Scouting logo fleur-de-lis pins made with the scraps from the challenge coin project.Continue reading
I made these walnut “challenge coins” for my niece to hand out at her Eagle Scout Court of Honor.Continue reading
Celtic key pattern pins made from maple hardwood inlaid with walnut.Continue reading
I came up with a fairly simple workflow for creating 3D models of Celtic knots, used those to create depth maps and, used the depth maps to do 3D carvings on a laser (Glowforge) and a desktop CNC machine (Nomad 883).Continue reading
Dice reliquaries from laser-cut hardwood ply.Continue reading
This is a quick, simple tool to assist when separating skeins of kumihimo (or embroidery) floss into working clusters with the desired number of strands. The upright is a sandwich of a piece of EVA foam between two pieces of 1/4″ stock (MDF here but, something like Baltic birch ply or acrylic should work, too). The EVA is sliced with a razor blade in the middle of each channel. Then, just glue it all together with wood glue. Some clamping is likely required while it dries.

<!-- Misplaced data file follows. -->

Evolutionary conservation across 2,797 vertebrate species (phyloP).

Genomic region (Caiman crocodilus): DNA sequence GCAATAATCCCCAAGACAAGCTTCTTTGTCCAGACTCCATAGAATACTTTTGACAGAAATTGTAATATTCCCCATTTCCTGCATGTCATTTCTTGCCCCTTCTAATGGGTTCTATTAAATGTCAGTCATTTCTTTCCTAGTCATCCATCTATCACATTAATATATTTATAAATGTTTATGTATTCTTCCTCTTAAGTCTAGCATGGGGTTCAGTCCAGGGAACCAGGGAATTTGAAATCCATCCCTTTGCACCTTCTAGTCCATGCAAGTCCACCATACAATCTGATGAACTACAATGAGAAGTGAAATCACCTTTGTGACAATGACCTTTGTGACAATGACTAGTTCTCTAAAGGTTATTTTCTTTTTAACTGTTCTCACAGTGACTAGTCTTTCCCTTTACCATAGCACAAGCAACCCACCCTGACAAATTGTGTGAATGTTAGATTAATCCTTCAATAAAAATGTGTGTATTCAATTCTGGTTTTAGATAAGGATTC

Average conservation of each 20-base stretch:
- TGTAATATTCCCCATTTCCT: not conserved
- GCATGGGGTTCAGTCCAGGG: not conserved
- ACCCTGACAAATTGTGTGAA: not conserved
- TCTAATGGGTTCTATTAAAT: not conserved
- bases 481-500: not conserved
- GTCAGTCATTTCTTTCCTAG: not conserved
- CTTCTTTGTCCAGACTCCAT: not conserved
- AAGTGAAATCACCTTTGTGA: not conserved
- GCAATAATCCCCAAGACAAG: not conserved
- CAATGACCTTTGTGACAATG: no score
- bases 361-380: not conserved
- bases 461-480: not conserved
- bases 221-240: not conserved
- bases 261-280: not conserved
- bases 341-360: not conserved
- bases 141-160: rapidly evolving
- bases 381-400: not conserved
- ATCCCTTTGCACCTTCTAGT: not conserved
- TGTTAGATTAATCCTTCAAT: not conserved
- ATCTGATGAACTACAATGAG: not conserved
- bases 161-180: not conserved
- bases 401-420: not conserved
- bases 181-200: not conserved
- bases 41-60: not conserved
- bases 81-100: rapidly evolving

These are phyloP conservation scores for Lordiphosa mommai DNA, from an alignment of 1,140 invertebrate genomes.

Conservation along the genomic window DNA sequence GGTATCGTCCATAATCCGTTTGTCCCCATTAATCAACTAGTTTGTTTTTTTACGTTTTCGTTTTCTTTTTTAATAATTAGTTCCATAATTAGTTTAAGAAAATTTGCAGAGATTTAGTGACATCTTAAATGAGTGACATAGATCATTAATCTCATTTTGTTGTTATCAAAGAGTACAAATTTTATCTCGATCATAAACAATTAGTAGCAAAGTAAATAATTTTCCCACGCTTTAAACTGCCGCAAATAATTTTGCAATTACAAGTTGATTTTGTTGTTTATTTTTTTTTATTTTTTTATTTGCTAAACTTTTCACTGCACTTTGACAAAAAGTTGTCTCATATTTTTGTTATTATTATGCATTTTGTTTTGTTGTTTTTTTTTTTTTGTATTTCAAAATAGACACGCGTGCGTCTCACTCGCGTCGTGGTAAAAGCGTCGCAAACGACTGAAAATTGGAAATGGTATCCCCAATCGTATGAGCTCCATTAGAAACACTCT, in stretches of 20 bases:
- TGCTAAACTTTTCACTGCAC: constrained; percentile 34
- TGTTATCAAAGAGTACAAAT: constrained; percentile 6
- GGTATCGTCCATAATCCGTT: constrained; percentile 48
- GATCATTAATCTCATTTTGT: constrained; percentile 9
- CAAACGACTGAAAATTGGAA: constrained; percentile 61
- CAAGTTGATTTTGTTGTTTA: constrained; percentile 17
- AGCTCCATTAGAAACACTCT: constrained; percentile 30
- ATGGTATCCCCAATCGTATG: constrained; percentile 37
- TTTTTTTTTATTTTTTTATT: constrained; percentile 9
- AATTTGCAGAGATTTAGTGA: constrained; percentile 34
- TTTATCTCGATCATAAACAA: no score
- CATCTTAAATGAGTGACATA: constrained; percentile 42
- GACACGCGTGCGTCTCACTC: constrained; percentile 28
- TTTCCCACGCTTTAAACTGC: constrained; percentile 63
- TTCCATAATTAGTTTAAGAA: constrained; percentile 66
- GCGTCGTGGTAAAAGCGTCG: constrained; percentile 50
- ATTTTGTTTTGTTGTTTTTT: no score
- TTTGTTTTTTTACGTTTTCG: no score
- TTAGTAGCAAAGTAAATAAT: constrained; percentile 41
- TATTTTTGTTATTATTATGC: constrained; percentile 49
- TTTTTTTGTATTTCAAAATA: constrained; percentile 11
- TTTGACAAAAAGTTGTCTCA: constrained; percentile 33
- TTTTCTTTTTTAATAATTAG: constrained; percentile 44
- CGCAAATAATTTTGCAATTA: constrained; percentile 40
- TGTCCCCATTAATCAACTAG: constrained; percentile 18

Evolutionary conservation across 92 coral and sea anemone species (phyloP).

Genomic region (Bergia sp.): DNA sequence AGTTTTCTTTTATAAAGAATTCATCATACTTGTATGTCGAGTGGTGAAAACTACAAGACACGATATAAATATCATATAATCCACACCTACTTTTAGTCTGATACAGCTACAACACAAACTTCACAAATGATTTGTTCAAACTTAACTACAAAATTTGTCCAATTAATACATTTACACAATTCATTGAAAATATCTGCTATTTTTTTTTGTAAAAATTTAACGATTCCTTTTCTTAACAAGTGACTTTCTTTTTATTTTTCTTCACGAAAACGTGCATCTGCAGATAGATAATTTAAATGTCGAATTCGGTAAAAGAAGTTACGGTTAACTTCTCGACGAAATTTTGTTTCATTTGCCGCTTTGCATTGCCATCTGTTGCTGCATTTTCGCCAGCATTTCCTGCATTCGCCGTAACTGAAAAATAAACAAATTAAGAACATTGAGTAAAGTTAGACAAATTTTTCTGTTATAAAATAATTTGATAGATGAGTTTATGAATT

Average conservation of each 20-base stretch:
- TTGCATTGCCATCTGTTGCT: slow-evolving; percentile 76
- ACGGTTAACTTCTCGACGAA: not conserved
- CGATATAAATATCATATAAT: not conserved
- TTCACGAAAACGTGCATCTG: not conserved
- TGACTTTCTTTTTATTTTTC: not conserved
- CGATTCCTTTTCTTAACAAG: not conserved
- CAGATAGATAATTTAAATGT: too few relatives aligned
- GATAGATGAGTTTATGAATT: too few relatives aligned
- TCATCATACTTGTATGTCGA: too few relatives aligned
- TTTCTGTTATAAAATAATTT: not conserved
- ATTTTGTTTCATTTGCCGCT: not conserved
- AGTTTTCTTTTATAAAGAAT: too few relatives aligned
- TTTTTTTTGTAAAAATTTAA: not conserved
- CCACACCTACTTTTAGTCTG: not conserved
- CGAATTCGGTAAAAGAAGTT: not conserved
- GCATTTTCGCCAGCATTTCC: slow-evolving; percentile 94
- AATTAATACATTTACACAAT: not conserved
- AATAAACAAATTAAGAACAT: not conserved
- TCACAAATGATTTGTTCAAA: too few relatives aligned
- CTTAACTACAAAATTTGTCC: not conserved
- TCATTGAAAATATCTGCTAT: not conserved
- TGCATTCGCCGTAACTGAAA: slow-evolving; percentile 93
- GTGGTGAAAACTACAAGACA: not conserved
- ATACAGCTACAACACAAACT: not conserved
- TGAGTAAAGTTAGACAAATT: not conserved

It is probably best to clamp it down to a table when using. Knot the end of the skein/bundle of strands and, slip it into the cut in the EVA. That should keep the end in place while you separate the full length.
Personalized custom Arrow of Light plaque + shelf from layered laser-cut Baltic birch plywood.Continue reading
Color-cycling Glowforge logo hexagonal panel for the 2021 Glowforge forum Regulars community project.Continue reading
My first attempt at saddle stitching on a project made the value of a stitching pony immediately clear to me for that. They also seem to be pretty useful for softly clamping other small things on which one is working. Commercially-made stitching ponies are not particularly expensive or hard to find. I was thinking about the springiness of plywood and, how easy it might be to make something with a simple cam clamp. I gave it a try and, this worked out even better than I expected. I was actually a bit sloppy building this because I assumed it was going to be a prototype I threw away. It works great and, seems to be everything I need for now, though.
I did another small maple and cherry box inlaid with the same Celtic key pattern as the long box I posted recently. For this one, I designed the box body parametrically, entirely in Fusion 360. I can put in the material thickness or, even, alter the dimensions of the box and, everything will adjust automatically. The lid on this one is just friction-fit (no magnets) and, I did not flock the interior. 12-sided die (D12) for scale.